For the last few weeks, the dominant meme in the investment community has been that there are the crises that the world is facing and that they need to be resolved before things can look up again. In the US, there was this wait for the debt ceiling to be raised. Europe has a variety of plans being floated to solve its variety of debt problems and so on. On each issue, the talking heads point to an event at some point in the near future when the crisis under discussion will be resolved and post this resolution, things will improve. This way of thinking is a throwback to the 2008-09 financial crisis, when events really did move somewhat like this.
Things are different now. There’s no crisis, or rather, what we think is a crises is a semi-permanent condition. Look at the US crisis. What exactly happened on August 2nd when the debt crisis was declared over? Basically, it was proven that that hugely indebted country now has a political configuration which is not only incapable of producing any solution, but is very much part of the problem. This is true in Europe as well. Back home, you would have to be a delusional optimist to see any radical improvement in the environment in which businesses operate.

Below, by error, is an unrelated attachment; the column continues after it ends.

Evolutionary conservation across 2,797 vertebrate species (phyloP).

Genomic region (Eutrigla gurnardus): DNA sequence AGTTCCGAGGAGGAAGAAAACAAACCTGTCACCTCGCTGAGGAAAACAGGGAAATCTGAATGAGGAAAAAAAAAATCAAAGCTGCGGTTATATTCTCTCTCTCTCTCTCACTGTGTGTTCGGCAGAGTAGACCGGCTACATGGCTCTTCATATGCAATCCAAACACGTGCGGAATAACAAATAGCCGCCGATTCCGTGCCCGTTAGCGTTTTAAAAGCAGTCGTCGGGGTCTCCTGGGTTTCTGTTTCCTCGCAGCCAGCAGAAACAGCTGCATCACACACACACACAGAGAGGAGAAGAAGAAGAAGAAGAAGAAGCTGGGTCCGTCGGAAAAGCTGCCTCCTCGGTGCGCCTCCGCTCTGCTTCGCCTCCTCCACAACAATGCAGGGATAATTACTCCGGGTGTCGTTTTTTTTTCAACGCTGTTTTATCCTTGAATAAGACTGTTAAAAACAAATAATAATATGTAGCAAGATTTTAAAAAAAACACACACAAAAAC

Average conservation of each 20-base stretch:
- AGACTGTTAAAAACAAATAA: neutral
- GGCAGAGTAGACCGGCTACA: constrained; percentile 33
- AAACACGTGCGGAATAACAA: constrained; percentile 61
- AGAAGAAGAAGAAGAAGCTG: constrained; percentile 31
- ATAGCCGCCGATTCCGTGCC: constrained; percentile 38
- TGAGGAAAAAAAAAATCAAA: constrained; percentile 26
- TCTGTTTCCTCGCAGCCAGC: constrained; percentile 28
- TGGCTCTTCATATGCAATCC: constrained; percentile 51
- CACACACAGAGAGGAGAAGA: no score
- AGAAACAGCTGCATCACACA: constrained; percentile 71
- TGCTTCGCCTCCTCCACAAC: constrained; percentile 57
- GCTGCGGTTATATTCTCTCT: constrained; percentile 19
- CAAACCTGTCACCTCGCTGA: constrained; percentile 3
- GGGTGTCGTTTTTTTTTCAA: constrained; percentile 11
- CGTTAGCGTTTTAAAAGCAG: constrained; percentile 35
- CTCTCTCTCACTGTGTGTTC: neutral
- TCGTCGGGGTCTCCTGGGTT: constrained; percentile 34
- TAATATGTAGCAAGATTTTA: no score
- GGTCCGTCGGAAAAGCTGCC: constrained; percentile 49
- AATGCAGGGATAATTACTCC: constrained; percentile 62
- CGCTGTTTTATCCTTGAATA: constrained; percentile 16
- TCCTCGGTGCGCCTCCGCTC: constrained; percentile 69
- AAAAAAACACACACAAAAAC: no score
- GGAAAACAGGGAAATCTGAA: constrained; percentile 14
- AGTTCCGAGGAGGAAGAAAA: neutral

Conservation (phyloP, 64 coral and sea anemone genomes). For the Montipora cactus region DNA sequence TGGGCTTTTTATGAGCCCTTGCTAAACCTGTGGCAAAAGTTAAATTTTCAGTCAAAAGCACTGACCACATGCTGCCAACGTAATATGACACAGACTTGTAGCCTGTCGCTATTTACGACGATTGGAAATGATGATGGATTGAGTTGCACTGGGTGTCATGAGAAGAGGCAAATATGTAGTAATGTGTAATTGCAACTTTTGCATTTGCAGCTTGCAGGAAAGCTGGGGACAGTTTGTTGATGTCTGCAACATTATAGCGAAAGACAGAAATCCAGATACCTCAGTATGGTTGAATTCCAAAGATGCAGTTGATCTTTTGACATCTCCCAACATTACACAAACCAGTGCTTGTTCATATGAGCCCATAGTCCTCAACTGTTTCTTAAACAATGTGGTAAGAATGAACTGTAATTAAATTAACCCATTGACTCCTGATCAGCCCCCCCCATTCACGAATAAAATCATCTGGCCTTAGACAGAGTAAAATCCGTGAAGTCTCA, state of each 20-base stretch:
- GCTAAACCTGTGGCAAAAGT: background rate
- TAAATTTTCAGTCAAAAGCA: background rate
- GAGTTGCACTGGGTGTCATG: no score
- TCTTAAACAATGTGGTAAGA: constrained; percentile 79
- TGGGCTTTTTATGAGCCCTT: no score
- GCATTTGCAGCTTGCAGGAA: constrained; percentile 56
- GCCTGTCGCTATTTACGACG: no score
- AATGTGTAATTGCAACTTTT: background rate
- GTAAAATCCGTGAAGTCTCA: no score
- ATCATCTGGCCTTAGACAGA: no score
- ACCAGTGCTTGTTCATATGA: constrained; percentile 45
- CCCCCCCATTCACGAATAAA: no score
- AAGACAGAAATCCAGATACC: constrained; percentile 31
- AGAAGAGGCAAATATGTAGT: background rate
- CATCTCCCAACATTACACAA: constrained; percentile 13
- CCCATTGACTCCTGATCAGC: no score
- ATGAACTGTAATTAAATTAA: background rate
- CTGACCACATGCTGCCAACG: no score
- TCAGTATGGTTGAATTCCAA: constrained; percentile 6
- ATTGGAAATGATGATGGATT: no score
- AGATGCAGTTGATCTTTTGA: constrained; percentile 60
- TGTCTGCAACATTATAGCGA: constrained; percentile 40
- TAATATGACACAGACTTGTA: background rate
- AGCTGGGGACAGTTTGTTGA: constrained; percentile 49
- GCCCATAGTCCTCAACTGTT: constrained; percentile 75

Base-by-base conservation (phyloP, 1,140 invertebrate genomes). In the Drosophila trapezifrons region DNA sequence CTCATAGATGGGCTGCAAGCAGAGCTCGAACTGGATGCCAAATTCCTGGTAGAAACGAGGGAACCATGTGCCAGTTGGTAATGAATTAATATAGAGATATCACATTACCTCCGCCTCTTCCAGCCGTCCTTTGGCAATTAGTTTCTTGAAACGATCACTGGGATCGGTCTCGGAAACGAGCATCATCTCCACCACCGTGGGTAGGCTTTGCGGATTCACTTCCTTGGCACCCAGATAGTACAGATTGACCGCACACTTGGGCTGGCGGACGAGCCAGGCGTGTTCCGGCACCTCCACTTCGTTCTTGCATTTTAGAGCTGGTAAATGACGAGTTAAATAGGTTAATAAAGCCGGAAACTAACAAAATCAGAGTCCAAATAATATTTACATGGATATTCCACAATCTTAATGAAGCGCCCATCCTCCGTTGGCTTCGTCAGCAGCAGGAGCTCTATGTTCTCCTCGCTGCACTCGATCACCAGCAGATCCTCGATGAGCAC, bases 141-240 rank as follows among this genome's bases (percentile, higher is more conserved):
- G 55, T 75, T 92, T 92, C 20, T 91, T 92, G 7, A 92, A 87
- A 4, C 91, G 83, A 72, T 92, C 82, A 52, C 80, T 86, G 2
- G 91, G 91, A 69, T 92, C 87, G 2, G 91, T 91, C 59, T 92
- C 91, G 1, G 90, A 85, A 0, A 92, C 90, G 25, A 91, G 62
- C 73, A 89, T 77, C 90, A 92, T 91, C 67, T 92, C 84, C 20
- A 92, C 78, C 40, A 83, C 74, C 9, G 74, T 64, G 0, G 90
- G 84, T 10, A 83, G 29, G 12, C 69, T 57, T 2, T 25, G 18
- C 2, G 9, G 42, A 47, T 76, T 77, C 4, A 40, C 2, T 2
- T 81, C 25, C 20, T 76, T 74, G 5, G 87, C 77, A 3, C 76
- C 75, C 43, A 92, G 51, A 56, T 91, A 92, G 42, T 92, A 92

At the end of the day, it would probably be sensible to just focus on the fact that on a relative scale, things won’t be so bad in India, and that a lot of businesses will grow and make more money. There’s room for long-term investors to make money, but not for them to hang around waiting for the good times to come back .None of these things are going to work themselves out at a scale less than years, or even decades. If you think you are going to wait around for the end of these crises before you feel like investing your money, you could find yourself waiting for a long time indeed.